Again: Why do you think unauthorised temple work is such as issue? Do we show integrity when we do work from groups or individuals who have asked us to not do the work? How can we show integrity in doing temple work?
The sub title of this chapter reads: The purpose of temples is to provide a place where holy ordinances are performed for the living and for the dead. (pg. 81)
Re: “holy ordinances”. Can an ordinance be “holy” if it done in a manner that is of questionable integrity, even if the intention is good? How can we ensure that the work done in the temple is upheld to a standard that would be pleasing to Christ?
Now- to get into the text of the lesson:
In 1905, as a new Apostle, George Albert Smith toured several important Church history sites with President Joseph F. Smith and other members of the Quorum of the Twelve. One place they visited was Kirtland, Ohio, where the early Saints had built the first temple in this dispensation. “Coming in sight of the town,” Elder Smith recalled, “the first thing that greeted our vision was the beautiful temple of Kirtland. … It was there that the Prophet Joseph Smith and [Oliver Cowdery] saw the Savior upon the breastwork of the pulpit. It was there that Moses committed to them the keys of the gathering of Israel; and that Elias and Elijah came in the power and majesty of their great callings, and delivered the keys that had been committed to their care in the days of their ministry on the earth.”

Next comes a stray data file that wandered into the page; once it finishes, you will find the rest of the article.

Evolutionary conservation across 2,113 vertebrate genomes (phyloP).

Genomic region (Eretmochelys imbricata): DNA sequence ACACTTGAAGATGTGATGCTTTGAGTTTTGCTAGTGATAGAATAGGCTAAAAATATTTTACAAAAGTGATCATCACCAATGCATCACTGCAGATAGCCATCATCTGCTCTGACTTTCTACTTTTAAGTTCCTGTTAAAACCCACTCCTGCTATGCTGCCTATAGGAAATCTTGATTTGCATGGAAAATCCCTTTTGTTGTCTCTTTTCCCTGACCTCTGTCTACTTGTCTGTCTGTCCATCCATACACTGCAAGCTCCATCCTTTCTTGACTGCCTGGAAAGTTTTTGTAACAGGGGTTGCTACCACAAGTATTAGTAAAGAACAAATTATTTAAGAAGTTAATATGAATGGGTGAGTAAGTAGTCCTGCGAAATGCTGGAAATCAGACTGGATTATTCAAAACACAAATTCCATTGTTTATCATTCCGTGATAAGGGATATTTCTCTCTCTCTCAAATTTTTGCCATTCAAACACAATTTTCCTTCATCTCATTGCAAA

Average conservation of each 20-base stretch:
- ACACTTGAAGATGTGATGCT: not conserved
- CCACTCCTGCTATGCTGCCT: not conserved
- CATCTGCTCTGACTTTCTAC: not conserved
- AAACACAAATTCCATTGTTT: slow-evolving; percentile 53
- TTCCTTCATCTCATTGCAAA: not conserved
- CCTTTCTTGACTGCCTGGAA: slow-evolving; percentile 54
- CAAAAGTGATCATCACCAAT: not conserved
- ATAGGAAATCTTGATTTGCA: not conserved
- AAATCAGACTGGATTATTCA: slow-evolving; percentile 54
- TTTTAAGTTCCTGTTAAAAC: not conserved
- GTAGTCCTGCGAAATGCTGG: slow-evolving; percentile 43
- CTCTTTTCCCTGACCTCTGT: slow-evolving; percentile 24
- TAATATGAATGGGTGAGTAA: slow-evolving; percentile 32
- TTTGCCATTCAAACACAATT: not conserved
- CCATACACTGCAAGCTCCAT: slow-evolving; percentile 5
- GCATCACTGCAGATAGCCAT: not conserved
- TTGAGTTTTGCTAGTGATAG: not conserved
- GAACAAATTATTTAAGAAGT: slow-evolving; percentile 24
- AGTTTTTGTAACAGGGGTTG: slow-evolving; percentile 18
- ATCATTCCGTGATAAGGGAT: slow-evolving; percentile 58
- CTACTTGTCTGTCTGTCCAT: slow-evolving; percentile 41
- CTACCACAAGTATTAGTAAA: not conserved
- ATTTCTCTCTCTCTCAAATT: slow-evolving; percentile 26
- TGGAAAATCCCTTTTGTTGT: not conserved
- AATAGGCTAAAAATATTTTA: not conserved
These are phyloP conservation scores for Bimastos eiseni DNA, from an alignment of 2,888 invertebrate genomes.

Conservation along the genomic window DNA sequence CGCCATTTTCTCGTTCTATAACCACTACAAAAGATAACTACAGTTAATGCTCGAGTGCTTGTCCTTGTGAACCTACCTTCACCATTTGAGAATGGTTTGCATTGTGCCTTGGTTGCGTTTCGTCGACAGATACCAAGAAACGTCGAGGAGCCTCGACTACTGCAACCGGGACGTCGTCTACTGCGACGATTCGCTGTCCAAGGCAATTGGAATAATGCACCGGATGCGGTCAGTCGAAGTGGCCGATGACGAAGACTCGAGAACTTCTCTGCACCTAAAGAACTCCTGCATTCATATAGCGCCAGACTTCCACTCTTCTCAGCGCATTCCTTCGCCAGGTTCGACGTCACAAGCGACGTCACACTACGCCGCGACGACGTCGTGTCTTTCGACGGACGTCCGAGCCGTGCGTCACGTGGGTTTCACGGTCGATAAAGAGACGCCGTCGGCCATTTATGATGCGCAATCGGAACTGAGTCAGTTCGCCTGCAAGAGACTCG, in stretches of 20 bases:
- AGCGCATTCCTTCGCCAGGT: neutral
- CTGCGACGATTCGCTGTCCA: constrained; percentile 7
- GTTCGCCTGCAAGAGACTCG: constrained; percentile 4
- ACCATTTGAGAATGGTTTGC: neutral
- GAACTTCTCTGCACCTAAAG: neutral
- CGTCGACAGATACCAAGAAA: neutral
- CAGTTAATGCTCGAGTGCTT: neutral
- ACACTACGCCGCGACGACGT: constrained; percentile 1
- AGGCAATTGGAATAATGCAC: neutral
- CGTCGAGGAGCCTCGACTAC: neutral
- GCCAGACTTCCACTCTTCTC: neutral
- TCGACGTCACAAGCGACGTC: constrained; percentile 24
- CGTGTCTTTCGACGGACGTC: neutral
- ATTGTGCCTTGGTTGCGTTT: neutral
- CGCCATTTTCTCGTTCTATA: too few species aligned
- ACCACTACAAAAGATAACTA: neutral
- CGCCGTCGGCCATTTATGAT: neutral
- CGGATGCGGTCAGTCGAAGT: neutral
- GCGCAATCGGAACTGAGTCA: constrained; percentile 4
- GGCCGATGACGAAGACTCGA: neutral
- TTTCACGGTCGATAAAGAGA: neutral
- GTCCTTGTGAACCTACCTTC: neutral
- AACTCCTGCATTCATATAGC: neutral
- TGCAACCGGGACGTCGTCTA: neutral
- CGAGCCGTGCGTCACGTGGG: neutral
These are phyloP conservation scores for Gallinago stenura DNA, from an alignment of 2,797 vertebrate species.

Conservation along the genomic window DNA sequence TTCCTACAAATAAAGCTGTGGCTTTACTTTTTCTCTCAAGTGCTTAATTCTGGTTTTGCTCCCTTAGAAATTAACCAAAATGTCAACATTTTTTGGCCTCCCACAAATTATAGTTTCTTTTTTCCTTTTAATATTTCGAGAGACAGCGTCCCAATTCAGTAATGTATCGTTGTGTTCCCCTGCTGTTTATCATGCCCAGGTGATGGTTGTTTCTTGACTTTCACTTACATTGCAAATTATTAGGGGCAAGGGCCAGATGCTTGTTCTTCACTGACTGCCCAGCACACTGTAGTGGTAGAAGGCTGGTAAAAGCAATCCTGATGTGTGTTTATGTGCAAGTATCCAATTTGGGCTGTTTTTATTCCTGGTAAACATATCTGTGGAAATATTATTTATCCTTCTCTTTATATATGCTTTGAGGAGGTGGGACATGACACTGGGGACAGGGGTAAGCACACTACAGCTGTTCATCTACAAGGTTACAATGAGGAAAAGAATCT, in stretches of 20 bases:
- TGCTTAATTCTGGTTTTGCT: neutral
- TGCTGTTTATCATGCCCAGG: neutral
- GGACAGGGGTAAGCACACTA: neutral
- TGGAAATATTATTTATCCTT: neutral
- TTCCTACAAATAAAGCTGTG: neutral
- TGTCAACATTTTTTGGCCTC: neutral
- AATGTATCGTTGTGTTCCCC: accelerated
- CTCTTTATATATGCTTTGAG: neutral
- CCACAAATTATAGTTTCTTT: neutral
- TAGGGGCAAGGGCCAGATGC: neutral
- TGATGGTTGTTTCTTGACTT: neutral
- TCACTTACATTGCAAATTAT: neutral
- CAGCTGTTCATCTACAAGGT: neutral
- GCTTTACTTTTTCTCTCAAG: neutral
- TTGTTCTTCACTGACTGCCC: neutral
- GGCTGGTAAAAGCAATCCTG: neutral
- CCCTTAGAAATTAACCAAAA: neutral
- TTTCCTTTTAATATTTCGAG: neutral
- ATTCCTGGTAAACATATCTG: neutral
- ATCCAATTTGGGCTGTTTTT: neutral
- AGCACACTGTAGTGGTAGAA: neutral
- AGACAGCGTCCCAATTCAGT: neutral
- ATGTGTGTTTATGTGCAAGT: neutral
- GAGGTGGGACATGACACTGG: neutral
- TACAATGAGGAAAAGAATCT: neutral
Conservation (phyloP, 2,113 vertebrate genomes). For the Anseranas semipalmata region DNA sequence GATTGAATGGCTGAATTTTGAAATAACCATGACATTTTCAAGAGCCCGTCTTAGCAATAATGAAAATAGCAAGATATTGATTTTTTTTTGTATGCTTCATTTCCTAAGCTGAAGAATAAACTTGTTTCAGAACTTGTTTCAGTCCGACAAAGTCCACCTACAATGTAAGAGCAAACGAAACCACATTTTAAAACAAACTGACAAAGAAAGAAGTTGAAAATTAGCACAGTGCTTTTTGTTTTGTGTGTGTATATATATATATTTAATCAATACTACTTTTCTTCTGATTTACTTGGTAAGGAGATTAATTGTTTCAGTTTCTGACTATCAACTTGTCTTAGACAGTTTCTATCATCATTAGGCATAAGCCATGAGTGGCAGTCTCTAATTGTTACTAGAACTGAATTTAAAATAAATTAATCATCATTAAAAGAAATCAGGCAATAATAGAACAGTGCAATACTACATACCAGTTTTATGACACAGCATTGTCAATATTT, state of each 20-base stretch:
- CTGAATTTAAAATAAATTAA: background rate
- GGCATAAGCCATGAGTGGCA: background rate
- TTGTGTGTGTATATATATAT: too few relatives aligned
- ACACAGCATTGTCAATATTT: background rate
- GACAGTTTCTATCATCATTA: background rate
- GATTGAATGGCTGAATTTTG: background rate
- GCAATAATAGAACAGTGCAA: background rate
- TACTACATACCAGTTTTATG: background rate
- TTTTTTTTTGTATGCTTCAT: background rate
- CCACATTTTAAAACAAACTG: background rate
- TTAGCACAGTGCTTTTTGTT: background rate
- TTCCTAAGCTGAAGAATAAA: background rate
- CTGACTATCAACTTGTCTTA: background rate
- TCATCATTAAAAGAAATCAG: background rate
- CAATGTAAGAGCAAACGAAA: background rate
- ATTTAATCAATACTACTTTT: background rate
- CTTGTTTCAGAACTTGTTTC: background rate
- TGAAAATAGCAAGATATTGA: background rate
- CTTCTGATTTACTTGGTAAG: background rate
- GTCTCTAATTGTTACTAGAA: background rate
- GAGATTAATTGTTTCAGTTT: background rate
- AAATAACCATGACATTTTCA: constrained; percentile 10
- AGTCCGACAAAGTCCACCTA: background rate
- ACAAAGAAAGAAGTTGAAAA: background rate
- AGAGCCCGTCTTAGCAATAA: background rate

As the group walked through the temple, Elder Smith thought about the devoted Saints who built it. “When we realized that the building was constructed by people in extreme poverty, how courageous men worked during the day to lay the foundations and build the walls of that structure, and then at night stood and defended it with weapons against those who had sworn that the building should never be completed, we could not help but feel that it was no wonder the Lord received their offerings and blessed them as few people have been blest upon the earth.”
In this General Conference just passed, it was reported that “With the dedication of new temples in Guatemala and El Salvador and the rededication of the Atlanta Georgia Temple, there are now 136 temples in operation throughout the world.” (as reported here in the Deseret News)
How far is the closest temple to you? How far is the closest family history centre?